Singleton, 428 U.S. at 117, 96 S.Ct. 2868 (emphasis added).

Applying the second factor, the plurality recognized "several obstacles" to women's ability to assert their own abortion rights, including their desire to maintain the privacy of their decisions and the "imminent mootness" of any individual claim. Id. The plurality acknowledged these obstacles could be overcome: a woman might bring suit under a pseudonym; she might avoid mootness and retain her right to litigate after pregnancy because the issue was "capable of repetition yet evading review"; and a class action might be possible. Id. Regarding the class action, however, the plurality observed that "if the assertion of the right is to be `representative' to such an extent anyway, there seems little loss in terms of effective advocacy from allowing its assertion by a physician." Id. at 117-18, 96 S.Ct. 2868.

Accordingly, applying the two factors it had identified, the plurality concluded "that it generally is appropriate to allow a physician to assert the rights of women patients as against governmental interference with the abortion decision...." Id. at 118, 96 S.Ct. 2868 (emphasis added).

Harrisburg School District v. Harrisburg Education Association

Singleton, standing alone, is not binding authority here for three reasons: it was a plurality opinion, it related only to claims under the federal constitution, and it analyzed standing only in relation to claims in federal courts. However, in Harrisburg School District v. Harrisburg Education Association, 32 Pa.Cmwlth. 348, 379 A.2d 893 (1977) (en banc), this Court expressly adopted the Singleton plurality's two-factor analysis for determining standing to assert a third party's constitutional rights in Pennsylvania courts. Id. at 896.

In Harrisburg School District, the school district sued the teachers' union, seeking injunctive relief to stop striking teachers from picketing the school board members' private homes. The claim asserted the board members' privacy rights under the Pennsylvania Constitution. The union filed preliminary objections challenging the school district's standing to assert the board members' individual constitutional rights.

After quoting extensively from the Singleton plurality opinion, this Court held:

Singleton ... offers two "factual elements" for consideration in determining whether the general rule that one may not claim standing to vindicate the constitutional rights of others should not apply[:] the first, whether the relationship of the litigant to the third party is such that enjoyment of the right by the third party is inextricably bound up with the activity the litigant seeks to pursue; and the second, whether there is some obstacle to the assertion by the third party of his own right. We adopt this rule for standing to assert third party constitutional rights.

Id. (emphasis added).

This Court found standing absent under the facts of Harrisburg School District. However, this Court expressly acknowledged the conclusion in Singleton that under the two-factor test, physicians had standing to assert a constitutional challenge to an abortion funding restriction on behalf of their patients. Id.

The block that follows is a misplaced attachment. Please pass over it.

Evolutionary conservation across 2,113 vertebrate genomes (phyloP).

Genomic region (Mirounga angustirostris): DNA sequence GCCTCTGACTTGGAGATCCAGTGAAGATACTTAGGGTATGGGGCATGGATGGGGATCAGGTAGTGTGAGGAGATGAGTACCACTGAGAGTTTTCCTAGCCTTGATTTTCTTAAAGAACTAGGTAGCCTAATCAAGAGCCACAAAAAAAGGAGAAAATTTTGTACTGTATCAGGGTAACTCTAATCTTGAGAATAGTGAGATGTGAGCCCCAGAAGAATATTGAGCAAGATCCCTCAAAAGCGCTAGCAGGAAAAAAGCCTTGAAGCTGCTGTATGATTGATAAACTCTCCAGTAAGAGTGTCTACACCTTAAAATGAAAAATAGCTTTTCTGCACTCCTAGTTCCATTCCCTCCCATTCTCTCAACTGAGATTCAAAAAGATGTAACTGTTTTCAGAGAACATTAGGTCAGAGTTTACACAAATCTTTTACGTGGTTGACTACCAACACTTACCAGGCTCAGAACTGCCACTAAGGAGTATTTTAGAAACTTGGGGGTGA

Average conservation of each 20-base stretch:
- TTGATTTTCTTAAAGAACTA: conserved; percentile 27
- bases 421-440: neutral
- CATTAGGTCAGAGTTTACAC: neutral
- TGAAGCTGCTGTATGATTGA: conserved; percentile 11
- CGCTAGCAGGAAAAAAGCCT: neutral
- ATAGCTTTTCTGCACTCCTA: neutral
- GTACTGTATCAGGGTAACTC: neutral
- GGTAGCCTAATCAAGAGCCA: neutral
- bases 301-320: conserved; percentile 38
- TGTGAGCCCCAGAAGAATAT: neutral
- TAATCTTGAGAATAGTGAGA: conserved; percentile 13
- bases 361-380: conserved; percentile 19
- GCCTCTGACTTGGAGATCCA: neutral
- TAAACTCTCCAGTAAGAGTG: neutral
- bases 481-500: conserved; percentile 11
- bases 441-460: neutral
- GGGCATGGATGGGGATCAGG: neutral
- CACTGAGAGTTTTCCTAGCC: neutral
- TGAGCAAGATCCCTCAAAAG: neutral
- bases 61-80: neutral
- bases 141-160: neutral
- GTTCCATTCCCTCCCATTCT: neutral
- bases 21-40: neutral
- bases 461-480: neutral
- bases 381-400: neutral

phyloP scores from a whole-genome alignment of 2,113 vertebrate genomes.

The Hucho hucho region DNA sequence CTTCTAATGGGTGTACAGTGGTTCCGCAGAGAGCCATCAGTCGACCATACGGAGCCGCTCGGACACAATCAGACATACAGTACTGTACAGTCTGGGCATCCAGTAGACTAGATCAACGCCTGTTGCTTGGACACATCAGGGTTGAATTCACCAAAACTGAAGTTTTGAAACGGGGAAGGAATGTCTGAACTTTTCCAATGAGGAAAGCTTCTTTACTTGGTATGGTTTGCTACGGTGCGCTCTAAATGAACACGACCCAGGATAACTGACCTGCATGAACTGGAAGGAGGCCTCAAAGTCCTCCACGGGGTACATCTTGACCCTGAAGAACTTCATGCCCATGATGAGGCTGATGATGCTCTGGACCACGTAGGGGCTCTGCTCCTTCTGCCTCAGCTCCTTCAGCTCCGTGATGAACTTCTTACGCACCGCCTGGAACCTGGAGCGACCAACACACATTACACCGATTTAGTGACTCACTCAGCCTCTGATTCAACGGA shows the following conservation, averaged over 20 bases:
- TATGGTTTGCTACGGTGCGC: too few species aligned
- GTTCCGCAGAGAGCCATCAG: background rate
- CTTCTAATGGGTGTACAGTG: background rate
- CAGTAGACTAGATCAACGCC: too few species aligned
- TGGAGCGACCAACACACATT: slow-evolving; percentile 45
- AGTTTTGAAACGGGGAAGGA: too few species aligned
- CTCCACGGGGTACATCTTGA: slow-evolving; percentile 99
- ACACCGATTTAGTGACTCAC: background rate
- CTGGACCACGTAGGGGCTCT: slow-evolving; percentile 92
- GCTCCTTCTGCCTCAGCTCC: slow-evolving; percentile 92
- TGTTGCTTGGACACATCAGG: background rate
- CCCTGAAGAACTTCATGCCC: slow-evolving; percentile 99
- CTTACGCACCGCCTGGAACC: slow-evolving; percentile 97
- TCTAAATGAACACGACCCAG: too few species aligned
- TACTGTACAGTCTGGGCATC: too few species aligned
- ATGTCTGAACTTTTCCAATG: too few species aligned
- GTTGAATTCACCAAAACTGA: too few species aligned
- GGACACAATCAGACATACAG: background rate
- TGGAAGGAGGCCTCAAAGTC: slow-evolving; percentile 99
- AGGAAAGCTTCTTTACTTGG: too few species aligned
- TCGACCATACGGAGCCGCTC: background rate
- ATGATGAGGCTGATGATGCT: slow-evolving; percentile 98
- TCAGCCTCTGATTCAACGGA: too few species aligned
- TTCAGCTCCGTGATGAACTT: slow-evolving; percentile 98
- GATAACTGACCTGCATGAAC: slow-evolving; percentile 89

In short, the analysis of the United States Supreme Court plurality in Singleton concluded that physicians have standing to assert constitutional claims on behalf of their clients in federal court. This Court in Harrisburg School District concluded that the analytical framework applied in Singleton is also applicable to constitutional standing in Pennsylvania. Taken together, Singleton and Harrisburg School District strongly support Providers' standing to assert their patients' constitutional rights here.

Pennsylvania Dental Association v. Department of Health

In Pennsylvania Dental Association v. Department of Health, 75 Pa.Cmwlth. 7, 461 A.2d 329 (1983) (en banc), the Pennsylvania Dental Association (PDA) alleged that statutory and regulatory amendments to reporting and file inspection requirements for dentists would violate the constitutional privacy rights of dental patients. The Department of Health (DOH) challenged the PDA's standing to assert the constitutional rights of patients. Citing Singleton and Harrisburg School District, this Court found that dentists had standing to assert their patients' constitutional rights:

[U]nless individual patients had some means of knowing that the effect of the [new] regulation may be to disclose some medical information which they may be entitled to withhold by invoking their constitutional claim of privacy, the only way those rights could be protected would be by the dentist who is responsible for the patient's records. We are of the opinion that the exception set forth in Singleton applies and that PDA has standing to raise this issue.

Pa. Dental Ass'n, 461 A.2d at 331.

Fischer v. Department of Public Welfare

This Court's evenly divided decision in Fischer v. Department of Public Welfare, 66 Pa.Cmwlth. 70, 444 A.2d 774, 776 (1982) (en banc), is not to the contrary. In Fischer, the petitioners challenged the Coverage Ban's limitations on Medical Assistance for abortions. They argued that public funding should be available to women whose physicians recommended abortions to preserve their health, even if their lives were not in imminent danger. Further, they contended that abortion coverage should be available to Medical Assistance recipients seeking abortions on religious grounds.1 They also challenged the notice provisions that were part of the Coverage Ban at that time, which required a woman to notify criminal authorities within 72 hours of a rape or discovery of a pregnancy resulting from incest, in order to be eligible for Medical Assistance coverage for the related abortion.